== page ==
The railway freights are fixed on the principle of “What that traffic will bear”. By the phrase “what the traffic will bear” is meant the fixation of railway rates according to the freight bearing capacity of each service performed by the railway.
Railways, for example, carry different classes of passengers and different kinds of goods. The paying capacity of each passenger is different. A rich passenger can afford to pay higher fare than the poor. Similar is the case with the other commodities. Some commodities are highly valued and others are low priced. A highly priced commodity can stand a higher charge than a low priced commodity.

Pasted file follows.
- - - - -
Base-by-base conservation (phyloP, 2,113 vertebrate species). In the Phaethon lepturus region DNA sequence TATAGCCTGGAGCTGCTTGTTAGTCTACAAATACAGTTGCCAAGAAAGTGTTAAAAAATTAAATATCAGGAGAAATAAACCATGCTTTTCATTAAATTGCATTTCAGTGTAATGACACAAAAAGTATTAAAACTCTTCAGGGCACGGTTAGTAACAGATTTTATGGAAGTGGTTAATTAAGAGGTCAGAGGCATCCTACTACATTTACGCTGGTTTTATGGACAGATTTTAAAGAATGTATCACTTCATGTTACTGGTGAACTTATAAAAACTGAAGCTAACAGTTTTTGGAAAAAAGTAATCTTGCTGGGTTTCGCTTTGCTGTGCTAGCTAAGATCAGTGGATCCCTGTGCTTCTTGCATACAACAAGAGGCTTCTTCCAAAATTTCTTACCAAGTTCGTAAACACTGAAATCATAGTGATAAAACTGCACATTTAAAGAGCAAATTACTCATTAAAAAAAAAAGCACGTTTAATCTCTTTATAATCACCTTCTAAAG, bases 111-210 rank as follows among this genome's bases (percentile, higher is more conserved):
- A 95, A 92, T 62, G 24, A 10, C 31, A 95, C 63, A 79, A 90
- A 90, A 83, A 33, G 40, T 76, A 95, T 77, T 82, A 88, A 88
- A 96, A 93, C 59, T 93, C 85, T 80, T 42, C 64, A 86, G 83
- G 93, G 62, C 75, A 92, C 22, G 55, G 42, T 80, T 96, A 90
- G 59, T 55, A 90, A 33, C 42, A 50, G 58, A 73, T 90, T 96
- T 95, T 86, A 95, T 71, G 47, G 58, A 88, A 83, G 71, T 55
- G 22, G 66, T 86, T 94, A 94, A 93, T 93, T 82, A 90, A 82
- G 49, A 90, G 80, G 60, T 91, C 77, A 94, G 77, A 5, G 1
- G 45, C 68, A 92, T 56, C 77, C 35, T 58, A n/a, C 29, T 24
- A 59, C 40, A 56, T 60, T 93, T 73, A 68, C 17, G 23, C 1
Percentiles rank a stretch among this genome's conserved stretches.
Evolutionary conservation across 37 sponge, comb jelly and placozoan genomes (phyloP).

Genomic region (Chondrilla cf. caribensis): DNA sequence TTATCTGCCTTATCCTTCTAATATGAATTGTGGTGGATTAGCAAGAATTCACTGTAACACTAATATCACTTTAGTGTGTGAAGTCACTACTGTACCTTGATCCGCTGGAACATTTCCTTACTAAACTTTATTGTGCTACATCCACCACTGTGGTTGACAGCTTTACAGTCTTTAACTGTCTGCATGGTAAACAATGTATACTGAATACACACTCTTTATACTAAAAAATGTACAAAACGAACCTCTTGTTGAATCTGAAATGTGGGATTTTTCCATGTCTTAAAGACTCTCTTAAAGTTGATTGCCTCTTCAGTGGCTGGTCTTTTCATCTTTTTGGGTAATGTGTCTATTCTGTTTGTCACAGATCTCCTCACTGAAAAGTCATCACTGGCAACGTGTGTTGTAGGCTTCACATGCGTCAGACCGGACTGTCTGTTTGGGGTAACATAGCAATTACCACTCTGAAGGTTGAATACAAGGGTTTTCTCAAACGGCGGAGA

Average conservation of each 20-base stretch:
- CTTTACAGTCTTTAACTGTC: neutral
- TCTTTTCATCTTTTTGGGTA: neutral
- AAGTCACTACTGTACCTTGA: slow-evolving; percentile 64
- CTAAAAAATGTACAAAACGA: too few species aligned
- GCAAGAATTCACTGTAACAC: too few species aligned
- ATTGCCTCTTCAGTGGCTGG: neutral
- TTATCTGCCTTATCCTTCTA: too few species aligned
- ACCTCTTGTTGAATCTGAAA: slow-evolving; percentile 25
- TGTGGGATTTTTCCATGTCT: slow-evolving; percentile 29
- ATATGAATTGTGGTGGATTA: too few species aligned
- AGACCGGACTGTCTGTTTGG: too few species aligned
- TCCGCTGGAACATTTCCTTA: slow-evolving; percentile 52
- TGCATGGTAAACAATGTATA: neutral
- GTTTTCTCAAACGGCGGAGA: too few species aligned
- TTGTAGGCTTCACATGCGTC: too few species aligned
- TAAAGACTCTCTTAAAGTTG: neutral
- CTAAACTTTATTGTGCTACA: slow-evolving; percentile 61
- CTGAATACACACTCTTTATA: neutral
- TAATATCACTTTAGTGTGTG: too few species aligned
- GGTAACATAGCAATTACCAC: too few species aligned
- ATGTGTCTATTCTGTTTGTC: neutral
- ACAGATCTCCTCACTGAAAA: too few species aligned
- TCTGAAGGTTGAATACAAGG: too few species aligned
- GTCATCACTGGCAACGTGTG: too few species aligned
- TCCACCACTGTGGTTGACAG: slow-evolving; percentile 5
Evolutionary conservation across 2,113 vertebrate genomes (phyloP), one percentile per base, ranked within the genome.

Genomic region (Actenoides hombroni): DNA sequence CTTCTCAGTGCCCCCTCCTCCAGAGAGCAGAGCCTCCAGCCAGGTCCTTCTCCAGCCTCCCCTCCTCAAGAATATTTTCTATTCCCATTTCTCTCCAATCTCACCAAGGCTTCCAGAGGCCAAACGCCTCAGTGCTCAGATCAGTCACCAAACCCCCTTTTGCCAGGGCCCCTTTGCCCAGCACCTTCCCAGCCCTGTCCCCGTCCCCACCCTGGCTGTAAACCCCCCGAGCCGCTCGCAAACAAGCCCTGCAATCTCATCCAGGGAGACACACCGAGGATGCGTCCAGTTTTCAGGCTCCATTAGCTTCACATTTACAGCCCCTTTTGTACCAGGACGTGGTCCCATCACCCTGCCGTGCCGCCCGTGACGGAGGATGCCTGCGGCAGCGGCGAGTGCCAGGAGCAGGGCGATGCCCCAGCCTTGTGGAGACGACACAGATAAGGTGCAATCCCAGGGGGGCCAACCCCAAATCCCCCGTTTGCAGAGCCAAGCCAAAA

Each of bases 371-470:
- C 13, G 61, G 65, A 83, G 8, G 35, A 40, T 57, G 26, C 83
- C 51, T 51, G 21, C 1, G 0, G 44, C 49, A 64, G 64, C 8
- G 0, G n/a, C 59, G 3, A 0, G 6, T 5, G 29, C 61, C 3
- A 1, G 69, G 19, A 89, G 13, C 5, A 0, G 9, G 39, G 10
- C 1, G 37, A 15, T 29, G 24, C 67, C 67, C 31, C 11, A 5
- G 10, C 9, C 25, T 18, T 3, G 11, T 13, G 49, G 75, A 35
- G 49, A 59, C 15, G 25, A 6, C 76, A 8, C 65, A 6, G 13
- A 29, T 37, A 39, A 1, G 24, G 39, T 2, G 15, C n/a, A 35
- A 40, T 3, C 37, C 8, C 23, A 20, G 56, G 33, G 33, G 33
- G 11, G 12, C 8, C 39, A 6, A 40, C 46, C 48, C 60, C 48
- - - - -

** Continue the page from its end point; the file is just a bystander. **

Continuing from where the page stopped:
For example, railways carry gold as well as coal. The gold is highly valued and the coal is very low priced. If a uniform rate carrying all kind of goods and for all classes of passengers are fixed, it may not be possible to cover the total cost. The railway acts on the principle of “what that traffic will bear”. It charges different rates according to the freight-tearing capacity of each service of good and thus maximizes its profits.